The 2017 NCAA Softball season is less than two weeks away and there are some burning questions such as will Oklahoma repeat as National Champions, will Florida reclaim the throne, or will another team outside of those two win the title for the first time since 2012? We will ask five questions about various topics for the upcoming college softball season below.

1. Will any team usurp the Michigan Wolverines in the Big 10? Will any team not named Michigan make the Women’s College World Series from the Big 10?

We start with a two-part question for an early bonus. Michigan has undoubtedly been the top team in the Big 10 under Carol Hutchins. The Wolverines have won or tied for the Big 10 regular-season title every year since 2008. The Wolverines lost their do-everything star Sierra Romero, but they still return lots of talent. Kelly Christner, Tera Blanco, Aidan Falk, and Abby Ramirez all return as does one of the best pitchers in the nation, Megan Betsa. The Wolverines are still the favorite in the conference.

The Wolverines have been dominant in the regular season, but of the five Big 10 Conference Tournaments to have been played since 2008, Michigan has only won once. (Note: The Big 10 did not have a conference tournament from 2009 through 2012). The Wolverines have made the WCWS four times since 2008.

As for the rest of the Big 10, they have had trouble even making the WCWS. Since Northwestern made back-to-back Oklahoma City trips in 2006 and 2007, only one team not named Michigan has made it to the WCWS. That was Nebraska in 2013 when the Huskers lost in two extra-inning games.

Who will challenge the Wolverines? Minnesota seems like the most likely team given they have won the Big 10 Conference Tournament twice in the last three seasons defeating Michigan both times. Could Nebraska, Illinois, or Ohio State make the jump over Michigan? Stay tuned.

2. Will Auburn take the final step and win the National Championship?

There is no doubt the Auburn Tigers have one goal beyond winning the SEC Championship in 2017: Win the NCAA National Championship.

Clint Myers came to Auburn after the 2013 season when he left Arizona State after coaching them from 2006 through 2013. In those 8 years with the Sun Devils, he won 2 titles and made the WCWS 7 times.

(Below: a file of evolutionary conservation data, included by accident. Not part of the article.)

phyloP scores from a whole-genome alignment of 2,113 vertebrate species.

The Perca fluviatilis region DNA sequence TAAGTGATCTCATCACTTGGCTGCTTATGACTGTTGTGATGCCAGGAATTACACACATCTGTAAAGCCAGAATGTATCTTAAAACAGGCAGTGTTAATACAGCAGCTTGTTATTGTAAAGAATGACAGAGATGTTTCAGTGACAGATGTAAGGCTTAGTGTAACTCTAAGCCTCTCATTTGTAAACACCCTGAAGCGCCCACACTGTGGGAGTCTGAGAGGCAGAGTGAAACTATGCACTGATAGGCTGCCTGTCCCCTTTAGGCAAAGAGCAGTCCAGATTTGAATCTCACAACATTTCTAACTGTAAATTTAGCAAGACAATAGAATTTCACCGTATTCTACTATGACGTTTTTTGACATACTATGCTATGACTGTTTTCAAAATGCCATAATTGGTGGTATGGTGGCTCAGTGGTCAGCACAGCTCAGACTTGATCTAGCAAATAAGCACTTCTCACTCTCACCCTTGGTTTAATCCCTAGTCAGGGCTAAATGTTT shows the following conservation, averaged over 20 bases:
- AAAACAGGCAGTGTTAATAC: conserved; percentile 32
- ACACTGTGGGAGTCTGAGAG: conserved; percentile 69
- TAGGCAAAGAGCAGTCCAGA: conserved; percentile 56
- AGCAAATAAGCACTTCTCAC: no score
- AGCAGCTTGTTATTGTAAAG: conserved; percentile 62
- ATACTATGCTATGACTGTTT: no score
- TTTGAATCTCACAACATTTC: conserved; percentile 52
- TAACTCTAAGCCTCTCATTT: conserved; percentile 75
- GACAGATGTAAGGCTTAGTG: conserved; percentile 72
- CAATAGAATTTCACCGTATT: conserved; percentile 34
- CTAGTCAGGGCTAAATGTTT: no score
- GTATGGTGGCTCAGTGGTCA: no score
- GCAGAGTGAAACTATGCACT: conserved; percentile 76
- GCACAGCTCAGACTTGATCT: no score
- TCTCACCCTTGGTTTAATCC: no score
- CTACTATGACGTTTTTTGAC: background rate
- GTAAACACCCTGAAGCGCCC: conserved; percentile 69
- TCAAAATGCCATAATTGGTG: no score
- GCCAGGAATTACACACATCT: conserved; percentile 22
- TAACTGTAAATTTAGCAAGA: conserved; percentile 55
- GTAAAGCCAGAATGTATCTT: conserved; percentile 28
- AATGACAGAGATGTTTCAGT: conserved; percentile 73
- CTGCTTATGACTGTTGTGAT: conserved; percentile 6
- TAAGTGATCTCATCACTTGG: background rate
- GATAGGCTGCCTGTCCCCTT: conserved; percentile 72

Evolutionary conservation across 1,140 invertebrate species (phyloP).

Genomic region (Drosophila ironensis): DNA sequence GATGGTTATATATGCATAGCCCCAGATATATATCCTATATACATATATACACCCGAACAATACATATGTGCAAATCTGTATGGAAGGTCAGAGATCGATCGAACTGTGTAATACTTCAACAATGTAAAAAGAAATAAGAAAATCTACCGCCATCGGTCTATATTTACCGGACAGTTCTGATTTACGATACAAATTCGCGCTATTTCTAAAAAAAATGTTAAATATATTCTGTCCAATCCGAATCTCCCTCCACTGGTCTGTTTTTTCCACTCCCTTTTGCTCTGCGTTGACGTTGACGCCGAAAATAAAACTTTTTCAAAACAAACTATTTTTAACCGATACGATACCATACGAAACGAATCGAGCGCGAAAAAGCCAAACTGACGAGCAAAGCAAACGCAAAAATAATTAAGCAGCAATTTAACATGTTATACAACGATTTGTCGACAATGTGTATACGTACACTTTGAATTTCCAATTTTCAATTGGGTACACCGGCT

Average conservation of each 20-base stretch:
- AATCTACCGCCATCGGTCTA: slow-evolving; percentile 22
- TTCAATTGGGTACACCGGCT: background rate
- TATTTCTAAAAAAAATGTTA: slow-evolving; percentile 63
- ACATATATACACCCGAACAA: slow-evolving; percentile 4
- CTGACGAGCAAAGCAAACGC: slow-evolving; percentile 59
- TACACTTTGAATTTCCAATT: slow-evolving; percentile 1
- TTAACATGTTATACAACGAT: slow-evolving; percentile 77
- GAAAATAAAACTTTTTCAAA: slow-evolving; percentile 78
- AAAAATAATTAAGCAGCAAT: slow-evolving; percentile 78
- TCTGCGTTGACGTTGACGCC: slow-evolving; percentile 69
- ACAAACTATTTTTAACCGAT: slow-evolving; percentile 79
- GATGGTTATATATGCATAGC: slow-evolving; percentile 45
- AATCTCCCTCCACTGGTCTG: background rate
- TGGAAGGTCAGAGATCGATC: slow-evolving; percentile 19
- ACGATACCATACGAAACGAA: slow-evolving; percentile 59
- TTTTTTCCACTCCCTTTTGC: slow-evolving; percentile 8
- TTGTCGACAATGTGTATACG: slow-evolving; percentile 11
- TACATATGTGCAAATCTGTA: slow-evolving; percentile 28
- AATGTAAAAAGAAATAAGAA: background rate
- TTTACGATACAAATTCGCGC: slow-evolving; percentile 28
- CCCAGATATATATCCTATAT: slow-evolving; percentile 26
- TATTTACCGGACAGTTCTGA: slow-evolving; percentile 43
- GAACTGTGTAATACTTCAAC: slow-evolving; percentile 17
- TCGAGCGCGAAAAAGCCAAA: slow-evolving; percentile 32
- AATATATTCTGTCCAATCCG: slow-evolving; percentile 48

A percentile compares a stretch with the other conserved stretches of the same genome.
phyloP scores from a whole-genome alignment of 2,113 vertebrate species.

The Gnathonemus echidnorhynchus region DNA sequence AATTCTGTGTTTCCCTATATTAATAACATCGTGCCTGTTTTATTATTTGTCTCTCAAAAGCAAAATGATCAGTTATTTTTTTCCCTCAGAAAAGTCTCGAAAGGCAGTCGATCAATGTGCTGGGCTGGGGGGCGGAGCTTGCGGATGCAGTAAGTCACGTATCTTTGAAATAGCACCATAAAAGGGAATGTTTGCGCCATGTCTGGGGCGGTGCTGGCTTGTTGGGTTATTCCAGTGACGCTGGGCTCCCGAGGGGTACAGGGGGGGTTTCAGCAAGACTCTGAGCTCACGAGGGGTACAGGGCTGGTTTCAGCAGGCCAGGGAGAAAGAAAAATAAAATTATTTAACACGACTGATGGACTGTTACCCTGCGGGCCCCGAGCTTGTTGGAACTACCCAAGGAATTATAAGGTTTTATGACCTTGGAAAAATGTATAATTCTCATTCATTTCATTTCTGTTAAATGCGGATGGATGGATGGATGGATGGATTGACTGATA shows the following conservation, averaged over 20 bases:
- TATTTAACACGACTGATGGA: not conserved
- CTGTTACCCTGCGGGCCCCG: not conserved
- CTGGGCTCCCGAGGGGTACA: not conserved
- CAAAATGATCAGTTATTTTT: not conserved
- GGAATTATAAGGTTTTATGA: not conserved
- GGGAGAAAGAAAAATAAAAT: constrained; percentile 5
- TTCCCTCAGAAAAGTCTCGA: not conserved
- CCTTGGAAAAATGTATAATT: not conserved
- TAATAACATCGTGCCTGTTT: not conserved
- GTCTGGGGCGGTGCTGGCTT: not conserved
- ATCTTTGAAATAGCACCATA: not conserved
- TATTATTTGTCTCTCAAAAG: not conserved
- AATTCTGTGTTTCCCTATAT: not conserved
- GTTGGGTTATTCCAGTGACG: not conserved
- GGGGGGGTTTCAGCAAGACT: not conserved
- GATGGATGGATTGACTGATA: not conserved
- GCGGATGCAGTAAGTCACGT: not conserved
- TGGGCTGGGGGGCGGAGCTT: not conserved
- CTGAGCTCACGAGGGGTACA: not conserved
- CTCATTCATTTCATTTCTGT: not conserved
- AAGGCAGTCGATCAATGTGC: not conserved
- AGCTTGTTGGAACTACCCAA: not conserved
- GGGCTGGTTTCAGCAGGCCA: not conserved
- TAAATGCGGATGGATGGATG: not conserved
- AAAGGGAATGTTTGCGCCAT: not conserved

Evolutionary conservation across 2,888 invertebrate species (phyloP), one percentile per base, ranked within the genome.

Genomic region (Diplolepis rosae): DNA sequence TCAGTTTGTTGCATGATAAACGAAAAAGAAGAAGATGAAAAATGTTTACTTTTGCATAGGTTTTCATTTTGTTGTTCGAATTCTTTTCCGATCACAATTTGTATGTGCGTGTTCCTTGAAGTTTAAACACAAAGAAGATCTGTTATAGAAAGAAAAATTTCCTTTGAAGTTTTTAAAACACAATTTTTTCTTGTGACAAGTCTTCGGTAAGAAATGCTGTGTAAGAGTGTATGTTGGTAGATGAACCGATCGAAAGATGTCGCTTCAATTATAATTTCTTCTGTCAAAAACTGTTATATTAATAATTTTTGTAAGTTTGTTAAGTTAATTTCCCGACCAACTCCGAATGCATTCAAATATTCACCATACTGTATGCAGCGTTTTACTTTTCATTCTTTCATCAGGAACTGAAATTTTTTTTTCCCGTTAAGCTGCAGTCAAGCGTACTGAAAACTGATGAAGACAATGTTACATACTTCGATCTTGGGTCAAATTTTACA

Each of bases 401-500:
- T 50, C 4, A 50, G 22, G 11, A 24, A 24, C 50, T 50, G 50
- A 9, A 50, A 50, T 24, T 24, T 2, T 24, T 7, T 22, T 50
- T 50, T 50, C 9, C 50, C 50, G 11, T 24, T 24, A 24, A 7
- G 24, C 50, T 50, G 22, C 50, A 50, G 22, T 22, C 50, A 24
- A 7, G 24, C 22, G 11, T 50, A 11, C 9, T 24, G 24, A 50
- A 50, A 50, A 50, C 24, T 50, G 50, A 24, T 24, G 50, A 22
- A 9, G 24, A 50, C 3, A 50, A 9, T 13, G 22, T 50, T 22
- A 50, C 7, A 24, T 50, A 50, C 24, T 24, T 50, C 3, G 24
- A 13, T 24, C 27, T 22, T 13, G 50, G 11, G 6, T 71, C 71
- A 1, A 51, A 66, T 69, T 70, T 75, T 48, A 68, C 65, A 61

He took over an Auburn team had some talent as the Tigers had finished 30-23 overall and 7-17 in the SEC in 2013. In 2014, they reached the NCAA Regional Final, losing to Minnesota in the decisive game. The Tigers were part of the final four in the 2015 WCWS and then lost the thrilling 2016 WCWS Championship Series 2 game to 1 against Oklahoma.

The Tigers did lose some talent in Emily Carasone (.399 average with 13 home runs and 67 RBI), Tiffany Howard (.390 average and 11 stolen bases), and Jade Rhodes (.338 average with 20 home runs and 74 RBI). That is a lot of production from three starters that will not be returning.

Haley Fagan will be back after missing most of the 2016 season (she played in the NCAA Tournament). Fagan’s replacement, Whitney Jordan (.228 average, 7 home runs, and 39 RBI), is back along with Carlee Wallace (5 home runs and 42 RBI) and Madi Gipson (6 home runs and 43 RBI). The biggest bat returning just happens to be the team leader in batting average, home runs, and RBI from 2016. Those stats belong to Kasey Cooper who hit .422 with 21 home runs and 83 runs batted in.

Also back are the top two pitchers from last season in Makayla Martin and Kaylee Carlson. Martin went 15-4 last year with a 1.57 ERA with four complete games as freshman. Carlson finished 19-2 overall with a 2.36 ERA and completed 10 games. They present a scary 1-2 punch in the circle for opposing teams.

The expectations are sky-high for Auburn in 2017. Will the Tigers deliver the National Championship? They are certainly one of the favorites to win it all.

3. Who (if any) will be the surprise team in 2017?

Last year, one could easily make the argument that Georgia, the #16 national seed, was the surprise team considering they defeated the 2-time defending champs Florida in the Super Regional two games to none. They also had a solid showing in Oklahoma City when they won their first game, but ultimately lost the next two.